Having much enjoyed composer Linda Catlin Smith’s “Dirt Road” release for UK label Another Timbre, as well as Eve Egoyan’s recordings of her piano music collected on “Thought and Desire”, I was very much looking forward to this new double album of pieces for solo and small ensemble from the Canadian composer. To cut to the chase, “Drifter” doesn’t disappoint: it takes everything I liked about previous releases and casts it into new contexts, drawing out new shades of colour from what is still quite a limited range of instruments. Impeccable playing from Apartment House and Quatuor Bozzini, the Barcelona and Real Madrid of small experimental music ensembles, and great quality recordings only add to the enjoyment.
Though this is relatively quiet music, it is by no means sedentary: on the contrary, it’s constantly on the move, sometimes hurrying on by, sometimes caught in an aimless drift or relaxed meander. Smith’s melodies are often plaintive and built from a small selection of pitches, circling back without repeating themselves exactly. Like paths through the forest, you can follow them easily enough, without being sure where they will lead. At the same time, there’s a harmonic centre that remains constant throughout a piece, like the persistence of consciousness or personhood on an ever-changing path. What changes, and what stays the same — or perhaps merely contrasting rates of change, some fast enough to be audible and others not.
The influence of folk music is often mentioned in reference to Smith’s music — perhaps even more so because it seems to belong in the woods and in the fields and on the mountain than because of any explicit use of folk music tropes — and this is no less relevant to the pieces collected on “Drifter”. What is perhaps less discussed is the tinge of jazz harmonies and syncopation that tints pieces such as ‘Piano Quintet’, heard in augmented chords, flurries of strings, and gusts of piano. Where two or more players are performing, melodic lines will often echo or mirror each other very closely: the effect, perhaps most clearly in evidence on the title track for guitar and piano, is like two identical translucent images that are laid one on top of the other and then rotated ever so slightly, so that the edges of the bottom layer are partially visible from underneath the top one. This subtle almost-identity makes me listen again, and listen more closely.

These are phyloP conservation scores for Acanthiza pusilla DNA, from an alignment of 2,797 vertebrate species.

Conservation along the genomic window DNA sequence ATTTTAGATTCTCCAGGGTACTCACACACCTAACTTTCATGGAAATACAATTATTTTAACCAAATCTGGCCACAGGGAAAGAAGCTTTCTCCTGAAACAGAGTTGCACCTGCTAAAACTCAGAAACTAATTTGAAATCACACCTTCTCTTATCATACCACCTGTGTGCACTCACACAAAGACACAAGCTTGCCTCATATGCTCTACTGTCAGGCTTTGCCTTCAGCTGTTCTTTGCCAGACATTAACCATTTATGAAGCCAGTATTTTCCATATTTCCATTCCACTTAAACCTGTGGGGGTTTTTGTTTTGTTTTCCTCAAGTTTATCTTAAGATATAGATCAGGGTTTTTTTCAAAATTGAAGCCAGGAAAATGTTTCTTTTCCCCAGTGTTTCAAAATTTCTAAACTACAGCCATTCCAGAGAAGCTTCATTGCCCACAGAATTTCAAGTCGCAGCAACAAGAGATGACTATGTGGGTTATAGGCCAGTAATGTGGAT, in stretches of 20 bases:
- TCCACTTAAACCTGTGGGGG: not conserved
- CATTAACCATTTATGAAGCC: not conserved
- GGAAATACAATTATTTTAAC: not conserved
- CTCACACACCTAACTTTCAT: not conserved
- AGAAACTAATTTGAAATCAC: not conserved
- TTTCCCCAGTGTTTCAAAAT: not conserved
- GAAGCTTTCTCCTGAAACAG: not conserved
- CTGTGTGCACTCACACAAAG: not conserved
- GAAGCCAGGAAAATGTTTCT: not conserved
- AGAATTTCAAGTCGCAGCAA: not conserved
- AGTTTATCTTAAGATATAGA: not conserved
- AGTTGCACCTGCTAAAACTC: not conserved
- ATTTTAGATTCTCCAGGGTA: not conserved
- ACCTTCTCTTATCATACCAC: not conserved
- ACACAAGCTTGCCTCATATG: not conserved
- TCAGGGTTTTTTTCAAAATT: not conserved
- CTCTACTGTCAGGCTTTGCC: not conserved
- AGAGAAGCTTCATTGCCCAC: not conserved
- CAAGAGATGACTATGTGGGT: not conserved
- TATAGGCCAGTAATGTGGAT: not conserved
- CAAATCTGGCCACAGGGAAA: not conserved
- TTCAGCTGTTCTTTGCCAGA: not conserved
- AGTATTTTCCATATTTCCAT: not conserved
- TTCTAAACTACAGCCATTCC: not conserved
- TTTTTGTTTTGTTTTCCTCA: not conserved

The drowsy piano, cymbal crashes, and high whining violin of ‘Moi Qui Tremblais’ (‘I Who Trembles’) evokes uneasy dreams, tossing and turning in the depths of sleep. It’s perhaps the most memorable piece on the album, and one of only two to feature an unstringed instrument — if there’s a criticism to be made of “Drifter”, it’s perhaps the lack of variety over its two-and-a-half hours. It’s a double-edged sword: listening to such complex and powerfully affective music being made from such constrained resources — a small selection of pitches, steady harmony, and a limited range of timbres — is a pleasure in itself. If this is what she can do with strings (and occasional percussion), I’d love to hear Smith’s compositions for a wider variety of instruments.